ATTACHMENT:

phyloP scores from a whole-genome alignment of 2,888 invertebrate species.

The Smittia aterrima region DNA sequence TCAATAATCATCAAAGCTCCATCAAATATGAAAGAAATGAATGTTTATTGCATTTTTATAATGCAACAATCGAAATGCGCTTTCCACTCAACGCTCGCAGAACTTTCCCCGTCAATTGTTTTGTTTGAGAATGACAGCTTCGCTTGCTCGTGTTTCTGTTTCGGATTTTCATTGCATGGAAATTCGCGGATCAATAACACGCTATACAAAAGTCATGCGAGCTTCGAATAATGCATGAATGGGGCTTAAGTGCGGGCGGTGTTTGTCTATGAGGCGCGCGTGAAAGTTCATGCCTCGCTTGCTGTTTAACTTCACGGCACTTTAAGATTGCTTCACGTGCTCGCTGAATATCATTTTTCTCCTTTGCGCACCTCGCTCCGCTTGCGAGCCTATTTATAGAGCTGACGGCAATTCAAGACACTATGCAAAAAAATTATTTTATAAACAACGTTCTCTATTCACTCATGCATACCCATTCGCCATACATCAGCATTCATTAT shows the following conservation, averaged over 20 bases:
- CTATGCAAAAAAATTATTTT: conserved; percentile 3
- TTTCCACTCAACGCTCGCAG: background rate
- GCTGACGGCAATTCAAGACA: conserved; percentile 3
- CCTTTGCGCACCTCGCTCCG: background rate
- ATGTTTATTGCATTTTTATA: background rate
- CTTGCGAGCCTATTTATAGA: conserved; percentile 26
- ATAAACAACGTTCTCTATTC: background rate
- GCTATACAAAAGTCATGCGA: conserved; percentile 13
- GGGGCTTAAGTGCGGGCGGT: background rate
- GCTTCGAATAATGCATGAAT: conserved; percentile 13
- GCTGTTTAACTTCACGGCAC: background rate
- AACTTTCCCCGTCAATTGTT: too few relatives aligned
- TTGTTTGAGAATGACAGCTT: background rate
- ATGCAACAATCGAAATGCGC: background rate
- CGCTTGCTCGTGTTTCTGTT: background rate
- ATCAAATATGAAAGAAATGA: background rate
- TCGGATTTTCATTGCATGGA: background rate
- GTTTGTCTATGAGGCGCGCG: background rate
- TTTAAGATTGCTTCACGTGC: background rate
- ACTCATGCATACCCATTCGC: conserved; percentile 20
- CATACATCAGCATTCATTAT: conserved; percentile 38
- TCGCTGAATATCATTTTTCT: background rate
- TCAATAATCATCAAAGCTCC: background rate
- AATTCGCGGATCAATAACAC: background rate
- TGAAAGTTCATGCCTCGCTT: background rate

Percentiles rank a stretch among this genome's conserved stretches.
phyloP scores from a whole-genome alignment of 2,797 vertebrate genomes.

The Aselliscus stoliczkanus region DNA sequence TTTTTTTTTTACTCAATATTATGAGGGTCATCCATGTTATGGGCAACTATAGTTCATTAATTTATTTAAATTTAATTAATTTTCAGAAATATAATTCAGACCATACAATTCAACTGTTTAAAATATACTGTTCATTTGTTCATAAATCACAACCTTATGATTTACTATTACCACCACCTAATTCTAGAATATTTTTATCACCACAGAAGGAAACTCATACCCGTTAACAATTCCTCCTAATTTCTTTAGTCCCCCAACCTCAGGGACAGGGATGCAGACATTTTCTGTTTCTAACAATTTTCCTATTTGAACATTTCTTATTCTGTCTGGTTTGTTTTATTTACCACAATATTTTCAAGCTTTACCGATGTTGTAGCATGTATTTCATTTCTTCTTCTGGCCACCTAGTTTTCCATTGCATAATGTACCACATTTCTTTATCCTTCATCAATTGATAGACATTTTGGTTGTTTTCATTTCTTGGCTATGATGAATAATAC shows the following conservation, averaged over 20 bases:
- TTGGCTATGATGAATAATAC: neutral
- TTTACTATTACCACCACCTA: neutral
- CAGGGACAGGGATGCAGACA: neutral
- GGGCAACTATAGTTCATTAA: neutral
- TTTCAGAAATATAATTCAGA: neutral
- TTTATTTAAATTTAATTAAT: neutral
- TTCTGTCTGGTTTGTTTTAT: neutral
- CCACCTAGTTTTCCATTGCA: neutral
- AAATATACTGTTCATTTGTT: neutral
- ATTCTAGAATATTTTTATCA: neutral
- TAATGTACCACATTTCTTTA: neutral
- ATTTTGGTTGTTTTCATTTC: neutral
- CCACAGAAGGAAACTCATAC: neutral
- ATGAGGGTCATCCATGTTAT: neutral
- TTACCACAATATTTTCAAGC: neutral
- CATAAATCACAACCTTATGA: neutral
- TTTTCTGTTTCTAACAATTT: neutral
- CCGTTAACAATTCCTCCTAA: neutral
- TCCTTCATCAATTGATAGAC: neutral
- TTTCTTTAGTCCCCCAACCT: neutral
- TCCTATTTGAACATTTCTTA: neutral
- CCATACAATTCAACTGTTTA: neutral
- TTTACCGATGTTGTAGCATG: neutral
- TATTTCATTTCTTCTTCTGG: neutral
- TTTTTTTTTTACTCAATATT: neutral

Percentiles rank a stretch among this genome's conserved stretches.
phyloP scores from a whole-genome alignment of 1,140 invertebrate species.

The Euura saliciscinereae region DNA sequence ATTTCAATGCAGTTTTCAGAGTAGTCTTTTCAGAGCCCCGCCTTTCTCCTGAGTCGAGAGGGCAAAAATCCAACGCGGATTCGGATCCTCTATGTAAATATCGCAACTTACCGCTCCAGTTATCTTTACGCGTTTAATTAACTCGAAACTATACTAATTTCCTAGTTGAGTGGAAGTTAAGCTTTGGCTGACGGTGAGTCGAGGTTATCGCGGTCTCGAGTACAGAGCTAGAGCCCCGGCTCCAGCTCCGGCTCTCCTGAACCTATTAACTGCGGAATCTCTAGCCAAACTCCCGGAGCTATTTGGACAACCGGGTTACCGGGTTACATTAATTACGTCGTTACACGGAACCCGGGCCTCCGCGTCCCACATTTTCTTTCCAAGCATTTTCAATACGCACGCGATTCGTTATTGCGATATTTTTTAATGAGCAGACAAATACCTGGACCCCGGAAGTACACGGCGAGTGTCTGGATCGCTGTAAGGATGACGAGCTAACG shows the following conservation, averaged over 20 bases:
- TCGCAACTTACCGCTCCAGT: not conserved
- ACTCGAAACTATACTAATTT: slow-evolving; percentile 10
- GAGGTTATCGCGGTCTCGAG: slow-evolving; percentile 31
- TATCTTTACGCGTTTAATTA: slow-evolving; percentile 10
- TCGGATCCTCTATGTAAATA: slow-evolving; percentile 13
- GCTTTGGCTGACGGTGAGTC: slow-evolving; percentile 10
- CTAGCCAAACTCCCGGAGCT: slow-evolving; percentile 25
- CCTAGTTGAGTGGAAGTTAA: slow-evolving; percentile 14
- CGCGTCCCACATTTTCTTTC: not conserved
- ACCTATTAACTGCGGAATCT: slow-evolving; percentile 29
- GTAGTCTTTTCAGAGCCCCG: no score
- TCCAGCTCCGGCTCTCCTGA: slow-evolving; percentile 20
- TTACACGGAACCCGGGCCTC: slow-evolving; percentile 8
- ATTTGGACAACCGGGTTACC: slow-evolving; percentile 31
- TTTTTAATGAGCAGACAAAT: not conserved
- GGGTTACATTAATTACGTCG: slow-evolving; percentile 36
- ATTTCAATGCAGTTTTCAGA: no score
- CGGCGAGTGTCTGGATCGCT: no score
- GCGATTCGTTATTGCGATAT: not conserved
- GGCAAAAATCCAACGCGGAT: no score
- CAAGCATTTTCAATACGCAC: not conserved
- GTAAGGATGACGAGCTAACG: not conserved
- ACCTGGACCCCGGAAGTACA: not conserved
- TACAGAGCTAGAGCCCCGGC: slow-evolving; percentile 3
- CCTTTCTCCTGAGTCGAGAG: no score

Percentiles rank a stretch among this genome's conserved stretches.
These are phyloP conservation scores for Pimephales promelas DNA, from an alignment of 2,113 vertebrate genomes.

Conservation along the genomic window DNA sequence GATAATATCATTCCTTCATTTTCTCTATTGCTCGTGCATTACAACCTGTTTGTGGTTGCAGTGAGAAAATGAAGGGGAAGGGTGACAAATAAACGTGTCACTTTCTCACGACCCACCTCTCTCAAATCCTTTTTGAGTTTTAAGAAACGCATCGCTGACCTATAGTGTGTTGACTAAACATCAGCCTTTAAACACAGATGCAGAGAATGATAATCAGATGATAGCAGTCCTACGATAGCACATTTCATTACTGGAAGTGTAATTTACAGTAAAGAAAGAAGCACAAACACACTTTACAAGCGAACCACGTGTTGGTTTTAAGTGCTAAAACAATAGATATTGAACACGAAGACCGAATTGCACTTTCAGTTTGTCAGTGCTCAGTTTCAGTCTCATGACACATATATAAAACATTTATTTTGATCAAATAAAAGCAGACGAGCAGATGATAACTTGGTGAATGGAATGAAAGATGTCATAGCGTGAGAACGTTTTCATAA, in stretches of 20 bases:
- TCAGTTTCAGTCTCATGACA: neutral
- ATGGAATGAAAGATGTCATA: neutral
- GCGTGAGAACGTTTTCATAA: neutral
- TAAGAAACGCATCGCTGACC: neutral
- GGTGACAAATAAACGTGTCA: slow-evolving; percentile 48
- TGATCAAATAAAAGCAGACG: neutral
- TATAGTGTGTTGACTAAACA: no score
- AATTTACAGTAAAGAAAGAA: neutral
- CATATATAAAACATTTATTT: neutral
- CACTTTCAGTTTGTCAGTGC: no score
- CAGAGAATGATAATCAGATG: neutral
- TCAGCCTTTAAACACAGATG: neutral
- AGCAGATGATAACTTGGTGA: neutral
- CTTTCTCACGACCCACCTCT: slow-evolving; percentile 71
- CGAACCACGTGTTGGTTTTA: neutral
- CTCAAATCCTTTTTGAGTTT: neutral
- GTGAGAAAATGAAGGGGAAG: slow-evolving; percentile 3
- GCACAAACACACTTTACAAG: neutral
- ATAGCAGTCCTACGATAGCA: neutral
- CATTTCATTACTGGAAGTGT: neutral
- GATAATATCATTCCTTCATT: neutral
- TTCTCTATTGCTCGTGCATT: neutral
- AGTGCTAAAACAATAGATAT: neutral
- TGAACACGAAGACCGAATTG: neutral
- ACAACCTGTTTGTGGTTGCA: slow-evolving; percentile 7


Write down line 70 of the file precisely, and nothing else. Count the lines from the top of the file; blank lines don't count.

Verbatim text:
- TCCAGCTCCGGCTCTCCTGA: slow-evolving; percentile 20